- If someone tries to break into your car while you are in it, honk the horn in short, repeated blasts and try to drive away
- If you are being followed, don’t go home. Drive to the nearest police or fire station or an open gas station – any place with people around
- Try to keep your car maintained, and keep your gas tank at least half full
- Park as close to your destination as possible, and in well‐lighted areas whenever feasible
- If security staff is available to walk you to your car, don’t be embarrassed to use them. Most major malls offer this type of service
- Check inside your car before getting in
- If you leave keys with a parking attendant or at a service station, leave only the car key. Do not leave your house key
- Purchase/lease a cellular phone and keep it charged
- Always have your keys ready to unlock the car door and enter without delay. You appear vulnerable if you are looking for your keys as you approach your car
ON THE STREET
- Stay on populated, well lit streets. Avoid shrubbery, dark areas near buildings, and other places an attacker might hide. Avoid shortcuts through alleys, vacant lots and other deserted places. When possible, avoid walking or jogging alone – even during the day
- Look around as you walk and be aware of your surroundings. Make it difficult for anyone to take you by surprise. Walk confidently at a steady pace
- Avoid secluded or deserted areas and businesses (Laundromats, phone booths, etc.)
- Carry something that can make a loud noise that can scare off possible attackers
- If using public transportation, sit near the driver
- If you have gotten a ride in a cab or from a friend, ask the driver to wait and watch until you are safely inside your destination
- Be cautious about revealing cash or credit cards
- Try to limit the number of items you carry
- If you carry a handbag, hold it close to your body with fastener closed and turned toward your body so a thief can’t grab it and cause injury and knock you down. “Fanny packs” keep your personal items close to you while keeping your hands free
- Don’t wear headphones. They block your ability to hear someone approach you
- Again, trust your instincts. Do not hesitate to remove yourself from the situation. Forget the rules of etiquette and social norms. Be willing to make a scene if necessary. Most rapes are not committed by strangers, but by men who know their victims. Your safety may depend on a quick and decisive reaction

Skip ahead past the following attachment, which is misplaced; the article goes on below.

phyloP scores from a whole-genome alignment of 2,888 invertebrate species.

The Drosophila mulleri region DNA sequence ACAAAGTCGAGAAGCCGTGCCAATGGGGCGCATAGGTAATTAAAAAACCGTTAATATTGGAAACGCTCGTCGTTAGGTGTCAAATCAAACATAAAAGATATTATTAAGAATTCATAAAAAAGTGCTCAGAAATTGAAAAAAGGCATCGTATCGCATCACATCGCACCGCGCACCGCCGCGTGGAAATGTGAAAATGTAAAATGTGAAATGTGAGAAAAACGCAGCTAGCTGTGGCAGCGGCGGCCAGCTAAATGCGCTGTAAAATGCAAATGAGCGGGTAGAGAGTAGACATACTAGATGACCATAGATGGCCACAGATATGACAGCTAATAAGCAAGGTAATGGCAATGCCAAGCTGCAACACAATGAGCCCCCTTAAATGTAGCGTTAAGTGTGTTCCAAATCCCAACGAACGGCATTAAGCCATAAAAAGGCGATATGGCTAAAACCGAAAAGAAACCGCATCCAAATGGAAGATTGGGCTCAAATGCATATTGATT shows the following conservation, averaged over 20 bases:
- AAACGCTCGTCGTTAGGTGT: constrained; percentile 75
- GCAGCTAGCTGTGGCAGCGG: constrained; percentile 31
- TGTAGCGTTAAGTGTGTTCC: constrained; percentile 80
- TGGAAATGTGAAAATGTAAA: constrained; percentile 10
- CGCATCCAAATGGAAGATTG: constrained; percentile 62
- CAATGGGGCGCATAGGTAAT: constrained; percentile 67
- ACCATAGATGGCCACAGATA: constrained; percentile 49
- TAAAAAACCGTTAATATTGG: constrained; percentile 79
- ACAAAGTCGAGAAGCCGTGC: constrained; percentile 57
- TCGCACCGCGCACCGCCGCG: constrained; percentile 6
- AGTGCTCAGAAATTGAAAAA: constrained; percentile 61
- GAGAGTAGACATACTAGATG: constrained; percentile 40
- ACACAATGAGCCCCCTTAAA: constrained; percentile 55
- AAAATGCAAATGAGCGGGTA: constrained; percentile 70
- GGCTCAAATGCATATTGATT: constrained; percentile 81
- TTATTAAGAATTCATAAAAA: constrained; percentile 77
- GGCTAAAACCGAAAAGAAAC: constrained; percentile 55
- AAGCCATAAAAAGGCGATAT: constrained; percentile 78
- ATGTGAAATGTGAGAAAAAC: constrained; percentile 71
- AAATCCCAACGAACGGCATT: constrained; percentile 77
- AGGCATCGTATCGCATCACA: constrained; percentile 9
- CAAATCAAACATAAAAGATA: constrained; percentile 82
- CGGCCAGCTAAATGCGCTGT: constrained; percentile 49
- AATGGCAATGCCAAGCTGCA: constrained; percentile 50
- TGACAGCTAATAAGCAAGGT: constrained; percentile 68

ABOVE ALL, BE OBSERVANT AND AWARE OF YOUR SURROUNDINGS AT ALL TIMES.
+ Identifying Child Abuse
While it is impossible to determine the presence of abuse or neglect by behavior, the following signs may signal the presence of child abuse or neglect:
- Shows sudden changes in behavior or school performance
- Has not received help for physical or medical problems brought to the parent’s attention
- Has learning problems or difficulty concentrating that cannot be attributed to specific physical or psychological causes
- Is always watchful, as though preparing for something bad to happen
- Lacks adult supervision
- Is overly compliant, passive or withdrawn
- Comes to school or other activities early, stays late, and does not want to go home
- Shows little concern for the child
- Denies the existence of, or blames the child for the child’s problems in school or at home
- Asks teachers or other caretakers to use harsh physical discipline if the child misbehaves
- Sees the child as entirely bad, worthless, or burdensome
- Demands a level of physical or academic performance the child cannot achieve
- Looks primarily to the child for care, attention, and satisfaction of emotional needs
The Parent and the Child:
- Rarely touch or look at each other
- Consider their relationship entirely negative
- State that they do not like each other
+ Discipline vs. Abuse
Most adults can agree that physical abuse occurs all too often with damaging and sometimes deadly results. However, there is less agreement about the dividing line between positive discipline and abuse. Many parents fear that “sparing the rod will spoil the child” while others feel that any form of physical punishment is cruel and ineffective in controlling a child’s behavior.